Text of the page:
Rumsfeld: Security Role Shifting from Coalition to Iraqi Forces
By Linda D. Kozaryn
American Forces Press Service
WASHINGTON, July 19, 2004 U.S. and coalition military officials are working with Iraq's interim government to fashion a military chain of command for the Iraqi forces, according to Defense Secretary Donald H. Rumsfeld.
The two sides are developing "linkages" at the top, the middle and lower levels of the Iraqi army, national guard, police, border patrol and site protection forces, Rumsfeld told National Public Radio's Juan Williams during a July 16 interview.
"It'll take a little while to get it working smoothly," Rumsfeld said, "but they have a very good relationship and they feel quite good that ... the approach that's being taken by the new government is well understood by our forces and coalition forces. And I feel that they're off to a darn good start."
To date, he said, the U.S.-led coalition has trained about 206,000 Iraqis for the security forces. In some cases they need more training. In many cases, they need better equipment.
Along with trucks and weapons, Rumsfeld stressed, "they also need this chain of command and the mid-level leadership, the noncommissioned officer leadership and linkages with the coalition's forces." Recruiting, training and equipping new people will be a continual process, he added, noting the NATO has agreed to help train and equip more Iraqi forces.
The United States and Iraq have asked several countries to provide more troops for the security operation in Iraq. These include Pakistan, India, Bangladesh and Morocco, Rumsfeld said.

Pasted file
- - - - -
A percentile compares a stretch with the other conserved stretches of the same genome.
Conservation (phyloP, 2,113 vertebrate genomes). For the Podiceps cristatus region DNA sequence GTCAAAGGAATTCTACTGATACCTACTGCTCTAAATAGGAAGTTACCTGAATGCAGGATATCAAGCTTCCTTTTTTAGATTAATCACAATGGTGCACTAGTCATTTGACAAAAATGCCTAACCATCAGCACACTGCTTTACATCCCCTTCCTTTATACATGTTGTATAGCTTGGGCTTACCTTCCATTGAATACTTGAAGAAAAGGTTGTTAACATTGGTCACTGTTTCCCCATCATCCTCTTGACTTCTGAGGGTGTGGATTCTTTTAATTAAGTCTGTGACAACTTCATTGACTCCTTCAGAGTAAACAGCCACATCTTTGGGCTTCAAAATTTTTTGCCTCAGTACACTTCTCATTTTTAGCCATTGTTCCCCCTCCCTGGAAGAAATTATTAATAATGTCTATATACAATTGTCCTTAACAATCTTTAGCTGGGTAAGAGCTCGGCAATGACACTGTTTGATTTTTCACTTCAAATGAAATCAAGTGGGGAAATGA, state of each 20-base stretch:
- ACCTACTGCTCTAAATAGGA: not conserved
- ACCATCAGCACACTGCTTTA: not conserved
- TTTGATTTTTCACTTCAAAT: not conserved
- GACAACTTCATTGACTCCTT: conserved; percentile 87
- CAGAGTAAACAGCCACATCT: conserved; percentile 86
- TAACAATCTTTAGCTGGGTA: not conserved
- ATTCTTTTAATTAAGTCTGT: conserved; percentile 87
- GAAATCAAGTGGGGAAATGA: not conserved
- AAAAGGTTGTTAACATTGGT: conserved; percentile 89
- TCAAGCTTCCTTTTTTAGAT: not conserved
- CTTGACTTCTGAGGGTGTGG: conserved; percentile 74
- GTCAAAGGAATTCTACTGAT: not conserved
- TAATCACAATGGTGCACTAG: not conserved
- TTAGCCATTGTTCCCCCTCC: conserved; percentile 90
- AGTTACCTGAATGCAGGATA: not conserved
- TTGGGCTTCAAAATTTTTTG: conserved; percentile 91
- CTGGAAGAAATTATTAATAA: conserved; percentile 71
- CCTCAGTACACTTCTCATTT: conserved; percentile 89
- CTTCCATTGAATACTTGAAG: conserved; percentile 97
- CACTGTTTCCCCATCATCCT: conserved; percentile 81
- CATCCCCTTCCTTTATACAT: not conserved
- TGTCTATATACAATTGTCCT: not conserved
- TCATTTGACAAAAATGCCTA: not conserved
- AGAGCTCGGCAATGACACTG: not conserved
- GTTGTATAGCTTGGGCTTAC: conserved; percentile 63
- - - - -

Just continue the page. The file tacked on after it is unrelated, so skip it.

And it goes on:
Over the past six months, he said, U.S. and coalition forces have been shifting the weight of the security mission to the Iraqi forces. They began by conducting joint patrols, and then supplementing those with individual Iraqi patrols and counter terrorist activities, with coalition forces in a supporting role.
"As Iraqis get better equipped, as their numbers continue to go up, as their chain of command becomes more effective," Rumsfeld said, "what we'll see is that they will be taking a larger and larger role, and the coalition forces will be more in a supporting role."
At present, coalition officials are satisfied with the number of coalition troops in Iraq. Military leaders must be "cocked and ready" should the need for troops increase or decrease, Rumsfeld said.
Plans have been made to add troops if required, he said, and "by the same token, if we see the effectiveness of the Iraqi security forces increasing and the need for U.S. and coalition forces declining, we are also prepared to begin bringing them home. The circumstances on the ground will dictate what'll happen."
If the security situation deteriorates as Iraq gets closer to elections, he said, the coalition "might have to react to that." If the situation continues to calm down, as it has over the last few weeks, military officials could consider reducing the size of the coalition forces, he added.